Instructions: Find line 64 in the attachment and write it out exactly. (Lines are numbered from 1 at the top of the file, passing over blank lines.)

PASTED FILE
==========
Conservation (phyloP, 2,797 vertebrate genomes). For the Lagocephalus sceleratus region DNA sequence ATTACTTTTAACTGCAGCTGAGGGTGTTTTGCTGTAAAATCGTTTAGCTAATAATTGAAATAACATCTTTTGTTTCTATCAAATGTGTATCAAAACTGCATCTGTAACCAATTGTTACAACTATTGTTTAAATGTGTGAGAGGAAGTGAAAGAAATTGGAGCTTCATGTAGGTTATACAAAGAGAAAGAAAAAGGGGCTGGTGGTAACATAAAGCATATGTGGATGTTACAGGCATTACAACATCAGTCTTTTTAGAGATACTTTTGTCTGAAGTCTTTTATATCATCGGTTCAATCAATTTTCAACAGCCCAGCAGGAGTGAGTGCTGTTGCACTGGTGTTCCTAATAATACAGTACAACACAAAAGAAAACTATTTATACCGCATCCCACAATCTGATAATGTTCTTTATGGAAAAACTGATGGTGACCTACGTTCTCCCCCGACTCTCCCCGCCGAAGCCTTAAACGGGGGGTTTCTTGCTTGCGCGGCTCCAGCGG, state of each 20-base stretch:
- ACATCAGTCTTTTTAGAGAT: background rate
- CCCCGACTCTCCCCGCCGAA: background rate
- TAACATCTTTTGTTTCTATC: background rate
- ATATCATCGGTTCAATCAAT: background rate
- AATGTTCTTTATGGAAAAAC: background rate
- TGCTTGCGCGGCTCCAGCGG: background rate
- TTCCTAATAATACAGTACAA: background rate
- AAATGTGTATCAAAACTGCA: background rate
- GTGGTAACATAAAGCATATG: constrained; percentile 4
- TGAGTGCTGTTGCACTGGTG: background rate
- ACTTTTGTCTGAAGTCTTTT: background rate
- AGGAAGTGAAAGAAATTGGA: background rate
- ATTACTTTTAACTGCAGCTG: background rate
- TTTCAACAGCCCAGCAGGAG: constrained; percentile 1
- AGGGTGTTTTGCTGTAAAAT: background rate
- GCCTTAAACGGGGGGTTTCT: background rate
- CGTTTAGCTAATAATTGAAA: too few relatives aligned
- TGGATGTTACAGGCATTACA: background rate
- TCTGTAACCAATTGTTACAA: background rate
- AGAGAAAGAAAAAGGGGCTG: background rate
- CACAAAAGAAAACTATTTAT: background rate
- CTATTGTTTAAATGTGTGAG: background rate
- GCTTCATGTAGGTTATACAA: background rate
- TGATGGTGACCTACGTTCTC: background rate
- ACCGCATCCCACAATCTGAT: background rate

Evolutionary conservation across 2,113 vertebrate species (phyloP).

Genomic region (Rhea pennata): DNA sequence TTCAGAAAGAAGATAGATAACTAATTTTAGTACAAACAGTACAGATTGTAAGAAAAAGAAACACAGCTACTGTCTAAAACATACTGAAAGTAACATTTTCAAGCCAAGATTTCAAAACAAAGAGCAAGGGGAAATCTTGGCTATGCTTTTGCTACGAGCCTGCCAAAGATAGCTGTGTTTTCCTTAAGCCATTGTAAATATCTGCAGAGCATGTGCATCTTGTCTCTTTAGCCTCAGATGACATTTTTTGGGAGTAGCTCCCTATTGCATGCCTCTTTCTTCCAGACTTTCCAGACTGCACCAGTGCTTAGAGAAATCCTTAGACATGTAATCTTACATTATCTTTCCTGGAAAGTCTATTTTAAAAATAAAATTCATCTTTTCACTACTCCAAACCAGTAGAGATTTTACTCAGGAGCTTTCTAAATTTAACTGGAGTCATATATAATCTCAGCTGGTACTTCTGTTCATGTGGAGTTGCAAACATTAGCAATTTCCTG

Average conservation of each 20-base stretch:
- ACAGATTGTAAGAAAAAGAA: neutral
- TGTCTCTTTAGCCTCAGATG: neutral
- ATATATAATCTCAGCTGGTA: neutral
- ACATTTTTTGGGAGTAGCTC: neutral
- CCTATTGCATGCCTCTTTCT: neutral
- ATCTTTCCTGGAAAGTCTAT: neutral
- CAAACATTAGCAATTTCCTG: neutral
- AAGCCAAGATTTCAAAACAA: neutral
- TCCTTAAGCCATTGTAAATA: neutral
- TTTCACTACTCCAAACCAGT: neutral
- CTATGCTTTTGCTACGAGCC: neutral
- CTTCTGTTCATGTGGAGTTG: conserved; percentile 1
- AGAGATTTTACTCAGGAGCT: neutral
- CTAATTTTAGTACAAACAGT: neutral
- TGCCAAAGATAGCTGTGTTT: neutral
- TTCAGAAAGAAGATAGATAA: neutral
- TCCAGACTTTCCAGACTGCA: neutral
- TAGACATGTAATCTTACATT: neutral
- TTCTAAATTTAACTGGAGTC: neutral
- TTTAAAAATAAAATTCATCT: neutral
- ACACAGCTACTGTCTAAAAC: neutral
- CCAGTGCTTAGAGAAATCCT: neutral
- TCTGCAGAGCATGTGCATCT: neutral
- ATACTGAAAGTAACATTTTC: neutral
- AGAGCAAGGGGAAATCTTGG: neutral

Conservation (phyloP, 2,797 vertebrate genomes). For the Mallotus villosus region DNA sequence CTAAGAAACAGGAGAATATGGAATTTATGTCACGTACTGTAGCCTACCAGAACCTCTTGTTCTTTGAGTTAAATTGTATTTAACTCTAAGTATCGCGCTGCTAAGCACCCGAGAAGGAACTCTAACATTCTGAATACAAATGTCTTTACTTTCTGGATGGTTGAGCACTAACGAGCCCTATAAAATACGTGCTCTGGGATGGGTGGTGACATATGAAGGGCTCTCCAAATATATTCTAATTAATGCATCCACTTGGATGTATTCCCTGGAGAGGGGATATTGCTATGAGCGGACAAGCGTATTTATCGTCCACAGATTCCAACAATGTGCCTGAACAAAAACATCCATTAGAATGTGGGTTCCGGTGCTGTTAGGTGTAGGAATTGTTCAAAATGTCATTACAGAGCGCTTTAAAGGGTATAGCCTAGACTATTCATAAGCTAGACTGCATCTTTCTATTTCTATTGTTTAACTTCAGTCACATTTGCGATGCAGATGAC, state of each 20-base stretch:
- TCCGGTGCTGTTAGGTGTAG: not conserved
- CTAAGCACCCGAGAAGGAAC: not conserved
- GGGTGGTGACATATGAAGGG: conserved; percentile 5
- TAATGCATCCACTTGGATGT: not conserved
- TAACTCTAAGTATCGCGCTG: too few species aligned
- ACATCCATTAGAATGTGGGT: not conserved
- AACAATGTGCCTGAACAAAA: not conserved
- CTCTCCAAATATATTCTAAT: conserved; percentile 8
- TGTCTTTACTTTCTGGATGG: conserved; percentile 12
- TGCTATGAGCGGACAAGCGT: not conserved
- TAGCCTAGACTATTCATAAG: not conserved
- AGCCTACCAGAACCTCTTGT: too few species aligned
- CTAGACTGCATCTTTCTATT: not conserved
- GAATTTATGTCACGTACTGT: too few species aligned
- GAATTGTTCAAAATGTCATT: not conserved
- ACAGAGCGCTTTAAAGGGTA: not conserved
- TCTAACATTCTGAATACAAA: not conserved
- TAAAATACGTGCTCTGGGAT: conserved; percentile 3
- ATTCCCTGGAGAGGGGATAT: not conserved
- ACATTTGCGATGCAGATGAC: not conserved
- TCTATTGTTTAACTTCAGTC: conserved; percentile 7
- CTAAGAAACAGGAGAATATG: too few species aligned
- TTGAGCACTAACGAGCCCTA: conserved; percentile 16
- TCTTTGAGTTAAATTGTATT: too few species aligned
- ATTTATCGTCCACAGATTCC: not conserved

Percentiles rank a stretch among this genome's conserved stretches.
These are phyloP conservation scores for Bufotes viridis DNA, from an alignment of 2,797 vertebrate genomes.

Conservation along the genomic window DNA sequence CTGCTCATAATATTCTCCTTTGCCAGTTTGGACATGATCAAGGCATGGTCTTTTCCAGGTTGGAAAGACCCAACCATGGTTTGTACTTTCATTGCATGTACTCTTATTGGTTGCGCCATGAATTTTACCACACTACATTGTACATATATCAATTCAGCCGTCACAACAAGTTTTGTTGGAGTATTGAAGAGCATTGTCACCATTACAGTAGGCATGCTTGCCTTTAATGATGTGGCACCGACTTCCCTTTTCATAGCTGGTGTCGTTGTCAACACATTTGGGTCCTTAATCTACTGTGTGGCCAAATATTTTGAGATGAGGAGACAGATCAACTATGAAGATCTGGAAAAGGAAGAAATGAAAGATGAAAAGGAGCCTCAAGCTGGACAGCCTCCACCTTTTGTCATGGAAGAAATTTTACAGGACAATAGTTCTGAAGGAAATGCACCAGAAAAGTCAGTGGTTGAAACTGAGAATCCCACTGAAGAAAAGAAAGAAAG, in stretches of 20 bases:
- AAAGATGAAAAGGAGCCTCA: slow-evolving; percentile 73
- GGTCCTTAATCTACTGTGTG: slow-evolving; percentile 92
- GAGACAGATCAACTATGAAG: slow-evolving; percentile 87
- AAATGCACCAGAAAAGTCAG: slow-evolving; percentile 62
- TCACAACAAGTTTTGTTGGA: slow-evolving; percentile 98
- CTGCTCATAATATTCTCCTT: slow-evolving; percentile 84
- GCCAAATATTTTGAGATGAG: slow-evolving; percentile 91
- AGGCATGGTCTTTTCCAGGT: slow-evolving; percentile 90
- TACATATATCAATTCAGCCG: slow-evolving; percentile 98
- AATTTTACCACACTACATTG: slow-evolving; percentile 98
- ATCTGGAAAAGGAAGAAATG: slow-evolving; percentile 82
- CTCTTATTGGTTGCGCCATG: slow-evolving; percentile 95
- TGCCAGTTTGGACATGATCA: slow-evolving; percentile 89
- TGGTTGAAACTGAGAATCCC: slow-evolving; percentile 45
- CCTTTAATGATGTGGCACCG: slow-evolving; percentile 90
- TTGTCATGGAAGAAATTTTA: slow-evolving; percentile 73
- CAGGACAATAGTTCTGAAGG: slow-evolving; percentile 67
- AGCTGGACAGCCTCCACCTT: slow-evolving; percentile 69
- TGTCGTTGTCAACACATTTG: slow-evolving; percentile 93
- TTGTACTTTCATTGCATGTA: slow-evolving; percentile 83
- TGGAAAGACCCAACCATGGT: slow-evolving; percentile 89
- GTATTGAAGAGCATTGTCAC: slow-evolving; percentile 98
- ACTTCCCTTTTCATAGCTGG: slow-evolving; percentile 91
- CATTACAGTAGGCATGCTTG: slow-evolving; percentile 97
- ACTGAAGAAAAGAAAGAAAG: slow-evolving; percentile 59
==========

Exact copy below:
- TGTCTTTACTTTCTGGATGG: conserved; percentile 12